Professor set to speak later in semester on importance of water in the world
Published: Tuesday, September 24, 2013
Updated: Tuesday, September 24, 2013 03:09
On Nov. 12, research professor Paul Kirshen will be moderating a panel on water management as part of UNH’s “Water, Water Everywhere?: A University Dialogue on the World’s Most Critical Resource” series in MUB 338-340 at 12:40 p.m. This central question serves as the theme for the 2013-2014 University Dialogue, and will be revisited throughout the year.
The panel will be about integrated water resources management, a discipline that examines the water problem from social, economic and environmental points of view to find a solution that cuts across all issues.
The panel will discuss how this can be done. There will also be discussions on climate change, managing local water resources and water and public health.
Integrated water resources management isn’t Kirshen’s only area of interest; he is also interested in climate change issues.
“[Climate change is a] pressing problem that the world is facing,” Kirshen said.
Kirshen’s background in civil engineering caused him to realize that everything built is sensitive to climate change, and he became interested in the effect on infrastructure.
Kirshen has been working on climate change issues since 1998, when he was a professor at Tufts University in Medford, Mass.
He has worked for the Union of Concerned Scientists, an organization that works to solve the planet’s problems. It was established in 1969 as a collaboration between students and faculty at MIT.
In 2005, Kirshen worked on a project through the Union of Concerned Scientists with UNH Research Scientist Cameron Wake. It was through Wake that Kirshen learned about UNH’s research; Kirshen has now been working at the university for two years in the Department of Civil Engineering, EOS (Institute for the Study of Earth, Oceans and Space) and the Carsey Institute.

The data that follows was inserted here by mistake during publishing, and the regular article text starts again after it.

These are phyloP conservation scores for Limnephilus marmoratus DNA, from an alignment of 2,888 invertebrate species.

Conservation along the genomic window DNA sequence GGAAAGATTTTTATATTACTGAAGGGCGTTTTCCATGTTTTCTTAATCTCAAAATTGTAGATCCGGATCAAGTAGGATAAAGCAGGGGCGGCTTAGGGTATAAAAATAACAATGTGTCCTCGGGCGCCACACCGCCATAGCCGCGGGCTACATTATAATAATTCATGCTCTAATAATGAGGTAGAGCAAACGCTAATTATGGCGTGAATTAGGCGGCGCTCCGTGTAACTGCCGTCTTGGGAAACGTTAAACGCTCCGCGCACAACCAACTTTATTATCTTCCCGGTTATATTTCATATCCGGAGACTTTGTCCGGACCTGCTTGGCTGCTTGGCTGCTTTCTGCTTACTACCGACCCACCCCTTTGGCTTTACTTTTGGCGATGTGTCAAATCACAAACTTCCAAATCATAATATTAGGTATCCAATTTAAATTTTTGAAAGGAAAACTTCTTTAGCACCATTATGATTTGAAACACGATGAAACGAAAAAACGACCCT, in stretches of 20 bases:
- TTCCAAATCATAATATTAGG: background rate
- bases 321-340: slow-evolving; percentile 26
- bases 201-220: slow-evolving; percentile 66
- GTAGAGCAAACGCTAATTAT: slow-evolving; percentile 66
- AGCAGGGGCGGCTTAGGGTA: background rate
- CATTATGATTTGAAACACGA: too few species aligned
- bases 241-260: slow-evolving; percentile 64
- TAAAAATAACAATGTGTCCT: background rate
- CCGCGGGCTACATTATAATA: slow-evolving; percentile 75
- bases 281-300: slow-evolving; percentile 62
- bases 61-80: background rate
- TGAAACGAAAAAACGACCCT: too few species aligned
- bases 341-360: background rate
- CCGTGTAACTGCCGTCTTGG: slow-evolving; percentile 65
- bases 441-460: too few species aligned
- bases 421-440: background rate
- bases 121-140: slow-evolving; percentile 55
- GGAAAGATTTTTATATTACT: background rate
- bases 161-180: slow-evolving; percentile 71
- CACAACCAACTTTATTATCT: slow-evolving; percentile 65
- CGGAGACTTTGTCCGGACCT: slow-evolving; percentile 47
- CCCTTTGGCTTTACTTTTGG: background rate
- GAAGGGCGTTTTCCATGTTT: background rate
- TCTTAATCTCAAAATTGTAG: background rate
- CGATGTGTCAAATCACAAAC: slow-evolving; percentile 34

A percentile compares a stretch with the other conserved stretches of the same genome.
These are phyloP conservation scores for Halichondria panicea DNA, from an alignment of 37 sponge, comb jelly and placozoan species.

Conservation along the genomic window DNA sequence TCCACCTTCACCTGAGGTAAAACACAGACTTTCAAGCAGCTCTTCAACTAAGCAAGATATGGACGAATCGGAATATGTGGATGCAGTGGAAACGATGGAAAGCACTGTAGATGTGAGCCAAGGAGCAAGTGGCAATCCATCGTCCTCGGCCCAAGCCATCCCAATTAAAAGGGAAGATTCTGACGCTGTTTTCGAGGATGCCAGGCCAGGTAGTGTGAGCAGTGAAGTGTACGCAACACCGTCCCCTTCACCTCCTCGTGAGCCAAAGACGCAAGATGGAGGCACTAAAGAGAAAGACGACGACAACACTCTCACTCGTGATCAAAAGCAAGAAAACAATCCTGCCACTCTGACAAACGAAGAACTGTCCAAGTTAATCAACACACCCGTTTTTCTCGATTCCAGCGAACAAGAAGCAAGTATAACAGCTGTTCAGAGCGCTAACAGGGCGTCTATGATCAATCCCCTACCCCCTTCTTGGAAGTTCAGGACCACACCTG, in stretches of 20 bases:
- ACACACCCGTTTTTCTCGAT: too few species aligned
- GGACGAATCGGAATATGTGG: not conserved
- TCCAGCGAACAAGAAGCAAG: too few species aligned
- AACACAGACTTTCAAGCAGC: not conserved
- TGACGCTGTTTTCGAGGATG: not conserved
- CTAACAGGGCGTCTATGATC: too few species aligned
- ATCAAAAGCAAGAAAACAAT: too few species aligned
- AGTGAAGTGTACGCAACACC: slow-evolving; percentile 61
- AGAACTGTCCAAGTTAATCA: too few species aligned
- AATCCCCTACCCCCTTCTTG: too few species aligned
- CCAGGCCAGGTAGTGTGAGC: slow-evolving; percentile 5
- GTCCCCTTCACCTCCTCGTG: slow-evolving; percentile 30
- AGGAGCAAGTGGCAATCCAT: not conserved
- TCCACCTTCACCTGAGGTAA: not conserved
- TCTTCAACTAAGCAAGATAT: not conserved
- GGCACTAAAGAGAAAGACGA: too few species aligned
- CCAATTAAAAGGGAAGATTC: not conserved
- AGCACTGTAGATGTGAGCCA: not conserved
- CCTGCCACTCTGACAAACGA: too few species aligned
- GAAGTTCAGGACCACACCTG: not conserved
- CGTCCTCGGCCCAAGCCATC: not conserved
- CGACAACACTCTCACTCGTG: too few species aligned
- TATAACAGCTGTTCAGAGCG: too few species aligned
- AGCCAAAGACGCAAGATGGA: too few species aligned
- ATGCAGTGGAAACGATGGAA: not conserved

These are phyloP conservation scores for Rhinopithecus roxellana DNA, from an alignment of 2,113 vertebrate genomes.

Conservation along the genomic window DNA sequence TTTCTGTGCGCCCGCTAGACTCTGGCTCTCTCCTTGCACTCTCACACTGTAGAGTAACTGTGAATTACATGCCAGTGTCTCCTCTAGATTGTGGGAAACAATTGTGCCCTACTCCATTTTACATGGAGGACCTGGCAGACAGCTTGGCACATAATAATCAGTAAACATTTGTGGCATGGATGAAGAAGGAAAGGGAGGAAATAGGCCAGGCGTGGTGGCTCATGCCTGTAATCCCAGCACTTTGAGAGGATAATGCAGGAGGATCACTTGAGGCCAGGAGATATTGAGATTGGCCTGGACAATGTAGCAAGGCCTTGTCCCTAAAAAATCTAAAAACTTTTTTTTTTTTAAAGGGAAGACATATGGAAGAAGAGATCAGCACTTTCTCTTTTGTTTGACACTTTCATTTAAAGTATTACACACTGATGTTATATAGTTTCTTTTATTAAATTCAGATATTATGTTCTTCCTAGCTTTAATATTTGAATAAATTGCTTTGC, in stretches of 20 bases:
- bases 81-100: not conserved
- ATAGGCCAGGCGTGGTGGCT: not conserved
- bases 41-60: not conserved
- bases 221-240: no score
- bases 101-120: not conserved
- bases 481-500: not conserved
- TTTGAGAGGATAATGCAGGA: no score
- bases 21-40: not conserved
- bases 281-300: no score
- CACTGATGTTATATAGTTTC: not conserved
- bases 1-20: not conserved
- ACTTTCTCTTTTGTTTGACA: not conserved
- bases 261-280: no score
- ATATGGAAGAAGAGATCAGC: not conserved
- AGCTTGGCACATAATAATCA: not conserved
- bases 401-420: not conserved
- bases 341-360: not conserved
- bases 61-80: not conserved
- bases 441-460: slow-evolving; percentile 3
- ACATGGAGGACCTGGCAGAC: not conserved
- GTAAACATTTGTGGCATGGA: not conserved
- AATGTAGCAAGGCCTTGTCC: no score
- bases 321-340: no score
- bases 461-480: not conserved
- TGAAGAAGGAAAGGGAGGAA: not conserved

For the last three years, Kirshen has been working with the Boston Harbor Association (BHA) studying the impact of climate change and the effects on the harbor. BHA is a non-profit organization that works to protect Boston Harbor and to provide access to the public, through projects like the walkway that runs along the harbor.
Kirshen became involved with the BHA due to his expertise on climate change and his knowledge of Boston Harbor.
Three years ago, he participated in a forum put on by the BHA about the impact of climate change.
The forum was meant to motivate both the public and the government, and was attended by federal, state and local officials as well as non-governmental organizations and private citizens.
In the spring of 2013, he presented research about the ways in which the harbor was impacted by climate change.
Kirshen is currently working on projects for the Massachusetts Department of Transportation, the city of Boston, the city of Cambridge and Mass Port on the impacts on infrastructure around Boston Harbor due to coastal rising.